missionaries

BuzzFeed moves in to fix up all those happy tales about Magnolia folks and their 'new' Waco

BuzzFeed moves in to fix up all those happy tales about Magnolia folks and their 'new' Waco

Once upon a time, I was an expert on life in Waco, Texas. I spent six years there in the 1970s — doing two degrees at Baylor University — and have had family ties to Jerusalem on the Brazos for decades, some of which are as strong than ever.

The Waco I knew didn’t have lots of civic pride. For many people, things went up and down with the state of affairs at Baylor. Even the great Willie Nelson — who frequently played in a Waco salon back then — had Baylor ties. And talking about Baylor means talking about Baptists. We used to joke that there were more Baptists in Waco than there were people. We had normal Baptists, conservative Baptists, “moderate” Baptists and even a few truly liberal Baptists. Welcome to Waco.

This old Waco had a dark side — a tragic, but normal, state of things in light of America’s history with race and poverty. Many of the locals were brutally honest about that. And in recent decades, Waco has had tons of bad luck, media-wise. Say “Waco” and people think — you know what.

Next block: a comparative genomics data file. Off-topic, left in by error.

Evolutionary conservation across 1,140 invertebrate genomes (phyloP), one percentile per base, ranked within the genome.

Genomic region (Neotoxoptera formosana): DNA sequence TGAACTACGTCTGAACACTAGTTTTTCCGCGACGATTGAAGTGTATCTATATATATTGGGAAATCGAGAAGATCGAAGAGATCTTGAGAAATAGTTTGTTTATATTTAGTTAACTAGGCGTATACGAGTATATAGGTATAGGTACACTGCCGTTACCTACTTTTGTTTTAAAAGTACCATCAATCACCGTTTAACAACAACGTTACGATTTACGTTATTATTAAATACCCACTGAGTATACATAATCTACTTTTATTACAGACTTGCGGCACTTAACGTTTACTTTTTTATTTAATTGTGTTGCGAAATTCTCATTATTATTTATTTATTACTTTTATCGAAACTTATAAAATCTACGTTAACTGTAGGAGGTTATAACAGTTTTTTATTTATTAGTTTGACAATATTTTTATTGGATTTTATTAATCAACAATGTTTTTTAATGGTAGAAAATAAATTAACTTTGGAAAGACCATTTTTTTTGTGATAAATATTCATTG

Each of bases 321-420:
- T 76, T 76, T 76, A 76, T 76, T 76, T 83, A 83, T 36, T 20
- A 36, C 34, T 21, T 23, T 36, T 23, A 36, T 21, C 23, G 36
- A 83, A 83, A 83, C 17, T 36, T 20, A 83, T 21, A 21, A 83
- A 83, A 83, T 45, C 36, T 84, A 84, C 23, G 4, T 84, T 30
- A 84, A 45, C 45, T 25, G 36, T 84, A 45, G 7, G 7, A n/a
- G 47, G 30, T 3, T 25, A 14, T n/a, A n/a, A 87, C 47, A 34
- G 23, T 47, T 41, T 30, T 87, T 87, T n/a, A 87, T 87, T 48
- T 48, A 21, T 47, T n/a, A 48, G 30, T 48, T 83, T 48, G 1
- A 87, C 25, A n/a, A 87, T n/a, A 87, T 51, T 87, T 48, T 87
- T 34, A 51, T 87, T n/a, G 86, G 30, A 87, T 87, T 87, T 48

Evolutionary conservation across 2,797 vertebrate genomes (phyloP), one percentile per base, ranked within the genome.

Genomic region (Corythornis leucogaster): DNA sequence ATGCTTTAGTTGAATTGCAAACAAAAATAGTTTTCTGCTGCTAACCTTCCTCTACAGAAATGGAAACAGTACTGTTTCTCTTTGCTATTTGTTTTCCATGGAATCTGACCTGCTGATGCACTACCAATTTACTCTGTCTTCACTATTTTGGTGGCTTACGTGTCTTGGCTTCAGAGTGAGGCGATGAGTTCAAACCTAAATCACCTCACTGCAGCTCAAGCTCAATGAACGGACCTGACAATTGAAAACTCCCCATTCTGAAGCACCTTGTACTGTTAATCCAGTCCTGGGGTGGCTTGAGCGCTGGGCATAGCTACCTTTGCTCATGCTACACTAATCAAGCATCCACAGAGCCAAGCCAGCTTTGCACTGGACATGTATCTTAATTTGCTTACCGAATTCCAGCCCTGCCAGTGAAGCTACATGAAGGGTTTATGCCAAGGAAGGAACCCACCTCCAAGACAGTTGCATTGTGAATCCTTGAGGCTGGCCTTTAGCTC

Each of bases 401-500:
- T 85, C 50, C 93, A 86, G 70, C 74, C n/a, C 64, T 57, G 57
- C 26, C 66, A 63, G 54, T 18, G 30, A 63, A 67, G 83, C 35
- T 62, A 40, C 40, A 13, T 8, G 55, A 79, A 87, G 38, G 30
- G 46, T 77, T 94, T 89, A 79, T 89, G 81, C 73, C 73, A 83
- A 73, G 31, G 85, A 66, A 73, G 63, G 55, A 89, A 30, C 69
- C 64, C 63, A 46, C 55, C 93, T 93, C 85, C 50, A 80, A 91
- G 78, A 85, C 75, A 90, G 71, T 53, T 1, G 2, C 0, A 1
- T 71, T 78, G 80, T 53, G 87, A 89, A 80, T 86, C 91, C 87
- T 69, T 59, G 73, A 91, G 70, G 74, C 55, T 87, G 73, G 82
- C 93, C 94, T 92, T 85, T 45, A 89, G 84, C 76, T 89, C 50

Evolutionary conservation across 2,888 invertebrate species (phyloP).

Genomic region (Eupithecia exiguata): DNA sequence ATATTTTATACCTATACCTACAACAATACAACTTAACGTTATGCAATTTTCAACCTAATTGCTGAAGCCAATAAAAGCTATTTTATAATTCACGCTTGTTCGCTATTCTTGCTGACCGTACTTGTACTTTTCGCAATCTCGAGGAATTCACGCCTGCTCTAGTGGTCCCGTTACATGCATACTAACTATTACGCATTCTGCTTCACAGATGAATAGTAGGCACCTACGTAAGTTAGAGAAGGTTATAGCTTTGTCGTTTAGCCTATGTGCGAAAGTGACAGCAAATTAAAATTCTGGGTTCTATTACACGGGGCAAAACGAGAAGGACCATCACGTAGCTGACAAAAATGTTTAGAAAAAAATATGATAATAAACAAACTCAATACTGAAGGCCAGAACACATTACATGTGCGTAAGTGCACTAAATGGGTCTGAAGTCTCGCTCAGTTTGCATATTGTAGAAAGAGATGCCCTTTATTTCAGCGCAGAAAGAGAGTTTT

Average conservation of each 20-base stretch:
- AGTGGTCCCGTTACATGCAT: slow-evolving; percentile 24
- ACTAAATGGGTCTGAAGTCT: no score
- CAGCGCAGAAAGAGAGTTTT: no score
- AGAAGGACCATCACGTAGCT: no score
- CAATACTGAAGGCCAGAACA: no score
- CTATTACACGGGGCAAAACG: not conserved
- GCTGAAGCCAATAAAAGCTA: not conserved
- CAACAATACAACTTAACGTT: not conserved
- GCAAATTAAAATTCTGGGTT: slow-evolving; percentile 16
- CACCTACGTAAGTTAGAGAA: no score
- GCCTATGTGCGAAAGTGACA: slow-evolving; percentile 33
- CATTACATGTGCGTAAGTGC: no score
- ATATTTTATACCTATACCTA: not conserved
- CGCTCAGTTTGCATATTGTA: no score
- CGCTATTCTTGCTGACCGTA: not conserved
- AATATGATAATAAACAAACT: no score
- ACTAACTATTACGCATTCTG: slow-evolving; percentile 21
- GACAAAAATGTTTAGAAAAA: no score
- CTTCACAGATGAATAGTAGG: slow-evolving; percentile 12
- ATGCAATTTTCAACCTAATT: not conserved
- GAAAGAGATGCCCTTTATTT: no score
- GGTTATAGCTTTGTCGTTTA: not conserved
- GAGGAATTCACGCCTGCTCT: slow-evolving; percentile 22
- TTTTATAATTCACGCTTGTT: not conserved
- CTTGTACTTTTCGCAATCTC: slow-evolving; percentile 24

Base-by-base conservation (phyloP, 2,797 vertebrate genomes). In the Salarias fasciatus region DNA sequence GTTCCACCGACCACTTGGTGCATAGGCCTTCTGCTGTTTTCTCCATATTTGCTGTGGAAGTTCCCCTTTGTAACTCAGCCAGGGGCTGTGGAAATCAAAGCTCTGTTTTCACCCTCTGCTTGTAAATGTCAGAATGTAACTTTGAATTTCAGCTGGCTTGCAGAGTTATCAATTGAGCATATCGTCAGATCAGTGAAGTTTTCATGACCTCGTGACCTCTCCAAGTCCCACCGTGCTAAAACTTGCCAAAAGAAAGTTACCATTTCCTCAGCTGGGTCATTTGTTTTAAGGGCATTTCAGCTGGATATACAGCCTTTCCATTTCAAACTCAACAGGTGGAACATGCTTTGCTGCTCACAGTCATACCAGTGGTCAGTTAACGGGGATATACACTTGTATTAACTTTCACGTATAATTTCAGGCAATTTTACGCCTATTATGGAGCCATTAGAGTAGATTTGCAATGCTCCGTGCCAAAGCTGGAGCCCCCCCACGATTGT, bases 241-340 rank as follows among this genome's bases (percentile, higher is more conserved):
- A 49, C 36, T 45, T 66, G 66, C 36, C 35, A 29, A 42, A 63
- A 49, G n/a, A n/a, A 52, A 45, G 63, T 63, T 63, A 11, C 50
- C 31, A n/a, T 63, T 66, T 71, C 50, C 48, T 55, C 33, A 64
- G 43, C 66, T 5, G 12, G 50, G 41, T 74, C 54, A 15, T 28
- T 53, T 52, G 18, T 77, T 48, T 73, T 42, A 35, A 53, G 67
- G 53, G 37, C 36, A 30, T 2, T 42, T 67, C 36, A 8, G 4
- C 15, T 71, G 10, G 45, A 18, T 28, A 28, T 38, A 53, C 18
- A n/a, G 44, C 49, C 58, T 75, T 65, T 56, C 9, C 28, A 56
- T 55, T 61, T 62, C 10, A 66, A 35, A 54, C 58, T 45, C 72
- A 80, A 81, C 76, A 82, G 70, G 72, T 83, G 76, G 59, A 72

As you would imagine, the fact that Waco is now one of the Sunbelt’s hottest tourism zones cracks me up. But that’s the starting point for a long, long BuzzFeed feature that I have been mulling over for some time. Here’s the epic double-decker headline:

”Fiixer Upper” Is Over, But Waco’s Transformation Is Just Beginning.

HGTV stars Chip and Joanna Gaines helped convert a sleepy Texas town into a tourist mecca. But not everyone agrees on what Waco’s “restoration” should look like.

There is an important, newsworthy, piece of news writing buried inside this sprawling, first-person “reader” by BuzzFeed scribe Anne Helen Petersen. It’s kind of hard to find, since the piece keeps getting interrupted by chunks of material that could have been broken out into “sidebars,” distinct wings of the main house.